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Budgeting for a Better Tomorrow Today

Given the amount of time required to reach a final agreement on New Hampshire’s budget this year, you could be excused for wanting to put off thoughts about appropriations, revenue projections, or surplus statements for a little while longer. In reality, though, it’s never too soon to consider ways to refine the process by which the Granite State sets its fiscal priorities, particularly since a pair of reports released earlier this week by the Center on Budget and Policy Priorities (CBPP) suggest that there’s plenty of room for improvement.

CBPP’s first report, Better State Budget Planning Can Help Build Healthier Economies, finds that New Hampshire is among the roughly half of states that fail to follow several key practices in formulating their regular budgets. More specifically, the report recommends that states:

  • Project revenues for three or more years beyond the upcoming fiscal year;
  • Use a “consensus” approach to completing revenue projections, one in which executive branch officials and members of the legislature all agree to a single set of revenue estimates; and,
  • Prepare “current service” budgets – that is, budgets that estimate the cost of maintaining the existing level of programs and services — that extend beyond the budget under consideration.

As CBPP observes, such practices can “increase states’ ability to plan for the future [and boost] the chances they will have the resources to invest in schools and other building blocks of strong economic growth…” New Hampshire, by neglecting these practices, may be eroding the foundation on which long-term prosperity can rest.

In a companion report, Better Cost Estimates, Better Budgets, CBPP examines the practices states follow in drafting and issuing “fiscal notes,” which are assessments of the impact of legislative proposals on state revenues and expenditures. Among the best practices CBPP highlights for ensuring that policymakers and the public have the information they need to weigh changes in law are:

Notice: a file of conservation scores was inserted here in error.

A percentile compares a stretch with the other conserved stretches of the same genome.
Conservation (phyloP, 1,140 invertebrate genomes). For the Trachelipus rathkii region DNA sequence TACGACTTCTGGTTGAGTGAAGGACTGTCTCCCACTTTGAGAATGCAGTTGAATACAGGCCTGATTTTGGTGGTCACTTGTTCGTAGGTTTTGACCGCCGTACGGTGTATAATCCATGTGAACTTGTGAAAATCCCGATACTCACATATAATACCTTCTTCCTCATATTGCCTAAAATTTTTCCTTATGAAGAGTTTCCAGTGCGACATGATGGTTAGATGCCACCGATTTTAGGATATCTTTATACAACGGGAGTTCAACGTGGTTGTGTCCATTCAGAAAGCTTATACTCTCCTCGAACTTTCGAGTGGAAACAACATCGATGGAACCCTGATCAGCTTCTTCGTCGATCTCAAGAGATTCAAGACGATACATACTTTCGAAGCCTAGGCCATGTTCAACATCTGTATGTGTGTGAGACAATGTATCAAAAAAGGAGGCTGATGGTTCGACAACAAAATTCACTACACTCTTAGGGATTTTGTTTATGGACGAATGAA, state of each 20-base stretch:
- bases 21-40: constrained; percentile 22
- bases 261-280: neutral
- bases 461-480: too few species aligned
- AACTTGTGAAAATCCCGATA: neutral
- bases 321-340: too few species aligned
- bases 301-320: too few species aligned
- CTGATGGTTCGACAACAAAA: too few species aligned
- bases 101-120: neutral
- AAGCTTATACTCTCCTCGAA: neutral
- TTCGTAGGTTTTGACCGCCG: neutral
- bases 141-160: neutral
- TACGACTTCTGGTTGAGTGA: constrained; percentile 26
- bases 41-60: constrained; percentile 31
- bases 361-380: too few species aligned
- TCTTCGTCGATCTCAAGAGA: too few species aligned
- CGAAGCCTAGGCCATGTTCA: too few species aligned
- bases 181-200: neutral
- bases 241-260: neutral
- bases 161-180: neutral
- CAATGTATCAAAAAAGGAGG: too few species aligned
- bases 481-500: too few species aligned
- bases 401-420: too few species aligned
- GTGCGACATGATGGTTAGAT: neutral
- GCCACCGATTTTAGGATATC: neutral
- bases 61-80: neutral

• Preparing fiscal notes for all relevant legislation;
  • Ensuring that fiscal notes are prepared by a professional, reliable, non-partisan agency;
  • Including the impact of proposed changes in law beyond the next one or two years;
  • Updating fiscal notes throughout the legislative process; and,
  • Posting fiscal notes online.

New Hampshire already does some of these things well. For instance, the Office of the Legislative Budget Assistant, which is charged in law with the preparation of all fiscal notes, enjoys a well-earned reputation among policymakers of both parties for its impartiality. New Hampshire does come up short in other areas, though. Many fiscal notes for changes in tax policy indicate that the effect of such changes are “indeterminable,” while some fiscal notes are not available in a timely manner. As an example, a fiscal note for SB 9, a central element of the final FY 2016-2017 budget agreement, is not currently available via the legislature’s website.

One overarching theme that unites CBPP’s two reports is the importance of longer-term thinking in setting fiscal policy. Indeed, one refrain that was heard repeatedly in response to concerns about the future consequences of business tax cuts was that New Hampshire traditionally does not consider the impact of tax and spending changes beyond the upcoming biennium. Of course, simply because New Hampshire has followed one approach in the past does not mean it necessarily should do the same in the future. New Hampshire could and should institute reforms that foster a more comprehensive accounting of the costs it will encounter in the years ahead and the resources that will be available to meet them. CBPP’s latest reports offer valuable insights into which practices could be improved and how.




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New Hampshire’s Minimum Wage Falls Further Behind

6 Jan 2020

tree with coins

The federal minimum wage is the lowest hourly wage that can be paid to most workers anywhere in the nation. Since its inception at the national level in 1938, when only certain workers were covered, the wage has increased and encompassed more types of employees over time. State law sets New Hampshire’s minimum wage to the federal minimum level, currently at $7.25 per hour. An individual working 40 hours per week at this wage will make about $15,000 per year, assuming they work all 52 weeks. This income level is below the federal poverty guidelines for all households other than a single person, and well below the levels for households that include a partner and children.